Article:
We’ve been watching JG by TACITA DEAN

6 Nov

Georgina Voss wanders in ever-decreasing circles round an empty swimming pool.

“I’m sorry, Robert. What can I say – ‘Even the sun is growing cooler’-?”
J G Ballard, “The Voices of Time”

Shortly before he died in 2009, British author J G Ballard wrote to the artist Tacita Dean with a challenge. Could she solve the mysteries of Robert Smithson’s film and earthwork piece, Spiral Jetty (1970)? JG is Dean’s response: a 26.5-minute 35mm anamorphic film that brings Ballard’s fictions face to face with Smithson.

Smithson had been interested in Ballard’s work around entropy, the environment and altered states of consciousness, and Spiral Jetty reflected those concerns, exploring disruptions in time and reality, and illusions around categories and identities.

In the bare and near empty-landscapes of California and Utah, Dean’s JG brings the Spiral Jetty head-to-head with Ballard’s short story “The Voices of Time” (1960), which culminates with a scientist carving a mandala – a spiral – into an empty swimming pool before committing suicide, being convinced that evolution has peaked and life (and humans) will now become much simpler.

The two works both poke at the human experience of time and matter, not least through the icon of the mandala itself which, in both pieces, is carved into a ‘dried saline landscape’ of the empty pool (Ballard) and the Great Salt Lake (Robinson).

The mandala looms large throughout JG. Dean writes that, whilst Smithson’s jetty spirals down into the origins of time, Ballard’s mandala circles upwards into the tail end of time itself. The spiral acts as a keystone, opening the film as the glowing red iris of an eye set into a black background, then sitting face-on on the surface of water as an almost-unreal paper cutout, then at an angle to become the Jetty itself. These effects come about through Dean’s system of aperture gate masking, which allows portions of each frame to be exposed as film is run through the camera multiple times. Different moments, captured on a single frame, push at Ballard and Richardson’s questions about where time actually is.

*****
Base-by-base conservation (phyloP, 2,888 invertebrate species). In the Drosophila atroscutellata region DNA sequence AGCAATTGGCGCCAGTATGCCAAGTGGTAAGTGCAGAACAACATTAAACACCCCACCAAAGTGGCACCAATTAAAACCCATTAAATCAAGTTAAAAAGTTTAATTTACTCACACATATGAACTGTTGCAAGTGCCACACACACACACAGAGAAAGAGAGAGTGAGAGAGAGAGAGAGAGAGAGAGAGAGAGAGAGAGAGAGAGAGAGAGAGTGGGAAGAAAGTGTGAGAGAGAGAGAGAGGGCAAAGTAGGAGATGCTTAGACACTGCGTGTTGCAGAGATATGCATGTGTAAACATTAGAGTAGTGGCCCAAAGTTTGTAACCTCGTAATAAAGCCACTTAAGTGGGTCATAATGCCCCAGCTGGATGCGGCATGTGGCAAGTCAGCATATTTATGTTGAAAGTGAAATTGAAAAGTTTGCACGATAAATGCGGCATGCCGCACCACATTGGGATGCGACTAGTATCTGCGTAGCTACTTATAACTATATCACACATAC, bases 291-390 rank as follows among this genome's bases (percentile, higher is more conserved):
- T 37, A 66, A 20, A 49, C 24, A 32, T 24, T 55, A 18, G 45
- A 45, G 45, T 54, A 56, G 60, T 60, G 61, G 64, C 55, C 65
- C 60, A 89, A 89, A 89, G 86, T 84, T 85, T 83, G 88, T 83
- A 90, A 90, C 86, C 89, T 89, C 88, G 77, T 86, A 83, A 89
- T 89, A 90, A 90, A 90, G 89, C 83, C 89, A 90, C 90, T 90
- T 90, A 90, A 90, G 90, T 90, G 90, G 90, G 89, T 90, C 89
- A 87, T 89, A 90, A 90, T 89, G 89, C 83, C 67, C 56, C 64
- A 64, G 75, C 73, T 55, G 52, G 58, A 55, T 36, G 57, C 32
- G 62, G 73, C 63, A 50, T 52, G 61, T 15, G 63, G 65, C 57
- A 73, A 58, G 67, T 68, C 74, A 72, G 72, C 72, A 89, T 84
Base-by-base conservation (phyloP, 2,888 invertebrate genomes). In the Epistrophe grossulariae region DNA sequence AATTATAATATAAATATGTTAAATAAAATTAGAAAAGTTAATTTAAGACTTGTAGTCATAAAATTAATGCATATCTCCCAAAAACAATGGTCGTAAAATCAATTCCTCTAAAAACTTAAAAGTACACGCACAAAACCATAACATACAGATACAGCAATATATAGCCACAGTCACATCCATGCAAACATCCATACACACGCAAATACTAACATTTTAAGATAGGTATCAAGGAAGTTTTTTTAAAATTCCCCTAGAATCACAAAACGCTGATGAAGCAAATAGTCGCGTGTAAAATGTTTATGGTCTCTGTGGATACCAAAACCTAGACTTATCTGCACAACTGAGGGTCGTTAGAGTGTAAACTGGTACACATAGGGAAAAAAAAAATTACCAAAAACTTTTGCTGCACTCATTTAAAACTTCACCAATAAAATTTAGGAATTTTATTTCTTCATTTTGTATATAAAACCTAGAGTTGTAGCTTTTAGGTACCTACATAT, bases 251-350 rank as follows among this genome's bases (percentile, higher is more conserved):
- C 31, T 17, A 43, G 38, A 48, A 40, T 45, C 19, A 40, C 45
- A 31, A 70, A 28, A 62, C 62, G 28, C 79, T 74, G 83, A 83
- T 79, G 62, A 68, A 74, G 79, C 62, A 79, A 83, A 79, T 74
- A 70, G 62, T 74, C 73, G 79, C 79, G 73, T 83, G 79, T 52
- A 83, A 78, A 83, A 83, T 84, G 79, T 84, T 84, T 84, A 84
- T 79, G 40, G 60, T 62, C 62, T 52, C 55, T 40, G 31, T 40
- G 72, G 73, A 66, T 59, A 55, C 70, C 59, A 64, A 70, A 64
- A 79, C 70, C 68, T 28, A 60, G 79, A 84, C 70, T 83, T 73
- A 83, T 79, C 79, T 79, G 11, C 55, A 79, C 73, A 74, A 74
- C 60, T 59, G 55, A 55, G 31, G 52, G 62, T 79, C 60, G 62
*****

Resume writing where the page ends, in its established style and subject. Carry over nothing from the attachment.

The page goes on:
These multiplicities are particularly striking in a sequence that resembles three Ektachrome slide films run up against each other. Each frame of the triad shows a different picture and point of perspective. In one set we see an excavator digging to the left; the excavator’s bucket, up close in the centre; and to the right, what appears to be a leather baseball glove quivering in the dust – before it unfolds into an armadillo. The bright white light shearing through the sprocket holes of the “slides” creates its own jarring effect, jolting you out of the film’s still and soothing landscape, back into a recognition that this is a film, and you are bodily watching it. The occasional appearance of a clock – a crude, skeuomorphic 3D face that tells the “time” (which time?) – operates to much the same effect..

Stillness and flow fill JG. There are no hurtling changes in these blue, white and ochre landscapes – but they are not frozen. An almost hypnotic flow loops through the piece: the excavator digging, ripples across water, the tide coming in on an empty beach. Dean’s many near-shots counteract the crispness of her aperture-gate stencils, transforming the natural landscape into something unplaceable. Scale and context are stripped away from the shot of white water rushing over uneven lumps of discoloured and melting ice, mirroring the visual disorientation found in Smithson’s film sequence of his Jetty.

Where then are humans in this landscape? Beyond the occasional quote from Ballard and Smithson (read by Jim Broadbent), they appear to be mostly absent. Yet their endeavours remain. The excavator continues to run, its backhoe and ‘wrist’ echoing its absent human operator as they languidly dig into the earth. Trains run in the distance, made visible only by their own smoke. The only fauna visible are those who seem to have stepped out of time: a tiny spider balancing on ice-crystals; a lizard, flopping over rocks; and the armored armadillo, hunkered down into its shell as time and the landscape move on and around it.


Coming soon in Exit Strategies (Arc 2.1, 22 January 2014): Claire Dean meets the artists bent on making J G Ballard’s Crystal World a reality.

Also on the blog: Georgina Voss finds the future of food sticking in her craw.

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